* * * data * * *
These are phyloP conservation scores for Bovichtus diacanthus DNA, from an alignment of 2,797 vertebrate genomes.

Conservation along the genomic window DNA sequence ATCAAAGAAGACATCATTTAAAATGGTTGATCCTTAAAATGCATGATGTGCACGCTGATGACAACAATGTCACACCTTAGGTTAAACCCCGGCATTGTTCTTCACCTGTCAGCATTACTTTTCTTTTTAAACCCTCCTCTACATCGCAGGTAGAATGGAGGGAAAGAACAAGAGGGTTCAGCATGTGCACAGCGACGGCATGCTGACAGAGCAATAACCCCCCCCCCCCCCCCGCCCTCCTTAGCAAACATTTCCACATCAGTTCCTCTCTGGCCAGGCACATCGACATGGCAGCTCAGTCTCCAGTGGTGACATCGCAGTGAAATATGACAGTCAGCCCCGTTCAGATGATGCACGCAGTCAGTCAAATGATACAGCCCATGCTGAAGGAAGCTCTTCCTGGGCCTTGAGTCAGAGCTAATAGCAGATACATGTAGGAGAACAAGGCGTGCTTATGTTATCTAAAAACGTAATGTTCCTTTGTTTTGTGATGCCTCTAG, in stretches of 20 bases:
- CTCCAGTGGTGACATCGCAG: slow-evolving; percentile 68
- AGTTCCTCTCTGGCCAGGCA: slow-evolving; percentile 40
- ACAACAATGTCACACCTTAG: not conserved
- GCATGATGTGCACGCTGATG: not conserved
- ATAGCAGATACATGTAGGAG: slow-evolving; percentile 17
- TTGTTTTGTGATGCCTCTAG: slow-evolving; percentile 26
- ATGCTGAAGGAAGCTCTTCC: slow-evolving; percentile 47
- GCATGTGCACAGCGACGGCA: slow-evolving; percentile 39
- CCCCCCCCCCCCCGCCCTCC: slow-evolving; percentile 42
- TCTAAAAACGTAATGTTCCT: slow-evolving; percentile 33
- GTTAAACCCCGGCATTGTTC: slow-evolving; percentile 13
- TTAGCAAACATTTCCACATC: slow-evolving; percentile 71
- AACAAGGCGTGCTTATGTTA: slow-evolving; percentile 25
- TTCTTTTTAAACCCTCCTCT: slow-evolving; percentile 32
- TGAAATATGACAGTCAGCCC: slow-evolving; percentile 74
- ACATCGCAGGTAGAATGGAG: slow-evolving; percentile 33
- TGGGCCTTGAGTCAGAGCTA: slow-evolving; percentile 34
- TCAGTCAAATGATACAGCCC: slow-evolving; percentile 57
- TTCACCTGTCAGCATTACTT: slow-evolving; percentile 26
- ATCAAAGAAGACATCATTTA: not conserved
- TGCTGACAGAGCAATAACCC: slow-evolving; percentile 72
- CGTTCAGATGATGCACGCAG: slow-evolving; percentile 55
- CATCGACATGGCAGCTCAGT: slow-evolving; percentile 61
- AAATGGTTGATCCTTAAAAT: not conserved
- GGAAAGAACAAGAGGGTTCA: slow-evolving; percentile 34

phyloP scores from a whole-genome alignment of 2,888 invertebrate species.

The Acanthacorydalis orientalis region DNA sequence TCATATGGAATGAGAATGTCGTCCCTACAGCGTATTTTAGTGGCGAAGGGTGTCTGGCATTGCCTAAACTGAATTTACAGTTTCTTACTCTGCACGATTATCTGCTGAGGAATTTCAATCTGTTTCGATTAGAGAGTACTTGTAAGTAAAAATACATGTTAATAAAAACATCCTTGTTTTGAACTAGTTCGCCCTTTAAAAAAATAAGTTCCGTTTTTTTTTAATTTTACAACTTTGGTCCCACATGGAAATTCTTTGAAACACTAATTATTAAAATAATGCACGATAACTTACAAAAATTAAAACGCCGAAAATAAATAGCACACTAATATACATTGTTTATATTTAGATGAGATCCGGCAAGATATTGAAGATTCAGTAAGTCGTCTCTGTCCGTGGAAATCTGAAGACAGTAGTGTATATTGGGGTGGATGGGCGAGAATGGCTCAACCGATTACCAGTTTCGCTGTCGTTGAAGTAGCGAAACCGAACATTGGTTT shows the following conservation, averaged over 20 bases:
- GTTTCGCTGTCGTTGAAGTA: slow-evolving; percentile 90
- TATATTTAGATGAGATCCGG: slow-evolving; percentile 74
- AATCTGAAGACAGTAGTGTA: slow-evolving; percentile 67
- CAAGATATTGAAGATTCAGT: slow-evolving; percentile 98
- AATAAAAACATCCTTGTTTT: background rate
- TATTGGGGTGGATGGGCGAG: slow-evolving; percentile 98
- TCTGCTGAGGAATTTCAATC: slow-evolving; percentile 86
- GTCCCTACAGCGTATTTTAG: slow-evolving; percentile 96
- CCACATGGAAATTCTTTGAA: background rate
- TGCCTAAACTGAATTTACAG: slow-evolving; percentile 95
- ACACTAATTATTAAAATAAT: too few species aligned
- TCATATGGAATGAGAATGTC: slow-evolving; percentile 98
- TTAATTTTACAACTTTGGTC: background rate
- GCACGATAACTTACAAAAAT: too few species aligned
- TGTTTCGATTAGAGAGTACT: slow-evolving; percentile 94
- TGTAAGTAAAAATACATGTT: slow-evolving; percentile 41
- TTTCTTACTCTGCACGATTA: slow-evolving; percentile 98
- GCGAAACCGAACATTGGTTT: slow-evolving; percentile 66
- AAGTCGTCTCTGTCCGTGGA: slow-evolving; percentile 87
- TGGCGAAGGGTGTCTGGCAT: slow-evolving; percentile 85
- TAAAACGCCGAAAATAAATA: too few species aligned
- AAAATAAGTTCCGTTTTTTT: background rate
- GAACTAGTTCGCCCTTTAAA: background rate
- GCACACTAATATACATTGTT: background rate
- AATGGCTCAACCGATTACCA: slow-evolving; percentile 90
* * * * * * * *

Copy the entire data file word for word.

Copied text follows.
These are phyloP conservation scores for Bovichtus diacanthus DNA, from an alignment of 2,797 vertebrate genomes.

Conservation along the genomic window DNA sequence ATCAAAGAAGACATCATTTAAAATGGTTGATCCTTAAAATGCATGATGTGCACGCTGATGACAACAATGTCACACCTTAGGTTAAACCCCGGCATTGTTCTTCACCTGTCAGCATTACTTTTCTTTTTAAACCCTCCTCTACATCGCAGGTAGAATGGAGGGAAAGAACAAGAGGGTTCAGCATGTGCACAGCGACGGCATGCTGACAGAGCAATAACCCCCCCCCCCCCCCCGCCCTCCTTAGCAAACATTTCCACATCAGTTCCTCTCTGGCCAGGCACATCGACATGGCAGCTCAGTCTCCAGTGGTGACATCGCAGTGAAATATGACAGTCAGCCCCGTTCAGATGATGCACGCAGTCAGTCAAATGATACAGCCCATGCTGAAGGAAGCTCTTCCTGGGCCTTGAGTCAGAGCTAATAGCAGATACATGTAGGAGAACAAGGCGTGCTTATGTTATCTAAAAACGTAATGTTCCTTTGTTTTGTGATGCCTCTAG, in stretches of 20 bases:
- CTCCAGTGGTGACATCGCAG: slow-evolving; percentile 68
- AGTTCCTCTCTGGCCAGGCA: slow-evolving; percentile 40
- ACAACAATGTCACACCTTAG: not conserved
- GCATGATGTGCACGCTGATG: not conserved
- ATAGCAGATACATGTAGGAG: slow-evolving; percentile 17
- TTGTTTTGTGATGCCTCTAG: slow-evolving; percentile 26
- ATGCTGAAGGAAGCTCTTCC: slow-evolving; percentile 47
- GCATGTGCACAGCGACGGCA: slow-evolving; percentile 39
- CCCCCCCCCCCCCGCCCTCC: slow-evolving; percentile 42
- TCTAAAAACGTAATGTTCCT: slow-evolving; percentile 33
- GTTAAACCCCGGCATTGTTC: slow-evolving; percentile 13
- TTAGCAAACATTTCCACATC: slow-evolving; percentile 71
- AACAAGGCGTGCTTATGTTA: slow-evolving; percentile 25
- TTCTTTTTAAACCCTCCTCT: slow-evolving; percentile 32
- TGAAATATGACAGTCAGCCC: slow-evolving; percentile 74
- ACATCGCAGGTAGAATGGAG: slow-evolving; percentile 33
- TGGGCCTTGAGTCAGAGCTA: slow-evolving; percentile 34
- TCAGTCAAATGATACAGCCC: slow-evolving; percentile 57
- TTCACCTGTCAGCATTACTT: slow-evolving; percentile 26
- ATCAAAGAAGACATCATTTA: not conserved
- TGCTGACAGAGCAATAACCC: slow-evolving; percentile 72
- CGTTCAGATGATGCACGCAG: slow-evolving; percentile 55
- CATCGACATGGCAGCTCAGT: slow-evolving; percentile 61
- AAATGGTTGATCCTTAAAAT: not conserved
- GGAAAGAACAAGAGGGTTCA: slow-evolving; percentile 34

phyloP scores from a whole-genome alignment of 2,888 invertebrate species.

The Acanthacorydalis orientalis region DNA sequence TCATATGGAATGAGAATGTCGTCCCTACAGCGTATTTTAGTGGCGAAGGGTGTCTGGCATTGCCTAAACTGAATTTACAGTTTCTTACTCTGCACGATTATCTGCTGAGGAATTTCAATCTGTTTCGATTAGAGAGTACTTGTAAGTAAAAATACATGTTAATAAAAACATCCTTGTTTTGAACTAGTTCGCCCTTTAAAAAAATAAGTTCCGTTTTTTTTTAATTTTACAACTTTGGTCCCACATGGAAATTCTTTGAAACACTAATTATTAAAATAATGCACGATAACTTACAAAAATTAAAACGCCGAAAATAAATAGCACACTAATATACATTGTTTATATTTAGATGAGATCCGGCAAGATATTGAAGATTCAGTAAGTCGTCTCTGTCCGTGGAAATCTGAAGACAGTAGTGTATATTGGGGTGGATGGGCGAGAATGGCTCAACCGATTACCAGTTTCGCTGTCGTTGAAGTAGCGAAACCGAACATTGGTTT shows the following conservation, averaged over 20 bases:
- GTTTCGCTGTCGTTGAAGTA: slow-evolving; percentile 90
- TATATTTAGATGAGATCCGG: slow-evolving; percentile 74
- AATCTGAAGACAGTAGTGTA: slow-evolving; percentile 67
- CAAGATATTGAAGATTCAGT: slow-evolving; percentile 98
- AATAAAAACATCCTTGTTTT: background rate
- TATTGGGGTGGATGGGCGAG: slow-evolving; percentile 98
- TCTGCTGAGGAATTTCAATC: slow-evolving; percentile 86
- GTCCCTACAGCGTATTTTAG: slow-evolving; percentile 96
- CCACATGGAAATTCTTTGAA: background rate
- TGCCTAAACTGAATTTACAG: slow-evolving; percentile 95
- ACACTAATTATTAAAATAAT: too few species aligned
- TCATATGGAATGAGAATGTC: slow-evolving; percentile 98
- TTAATTTTACAACTTTGGTC: background rate
- GCACGATAACTTACAAAAAT: too few species aligned
- TGTTTCGATTAGAGAGTACT: slow-evolving; percentile 94
- TGTAAGTAAAAATACATGTT: slow-evolving; percentile 41
- TTTCTTACTCTGCACGATTA: slow-evolving; percentile 98
- GCGAAACCGAACATTGGTTT: slow-evolving; percentile 66
- AAGTCGTCTCTGTCCGTGGA: slow-evolving; percentile 87
- TGGCGAAGGGTGTCTGGCAT: slow-evolving; percentile 85
- TAAAACGCCGAAAATAAATA: too few species aligned
- AAAATAAGTTCCGTTTTTTT: background rate
- GAACTAGTTCGCCCTTTAAA: background rate
- GCACACTAATATACATTGTT: background rate
- AATGGCTCAACCGATTACCA: slow-evolving; percentile 90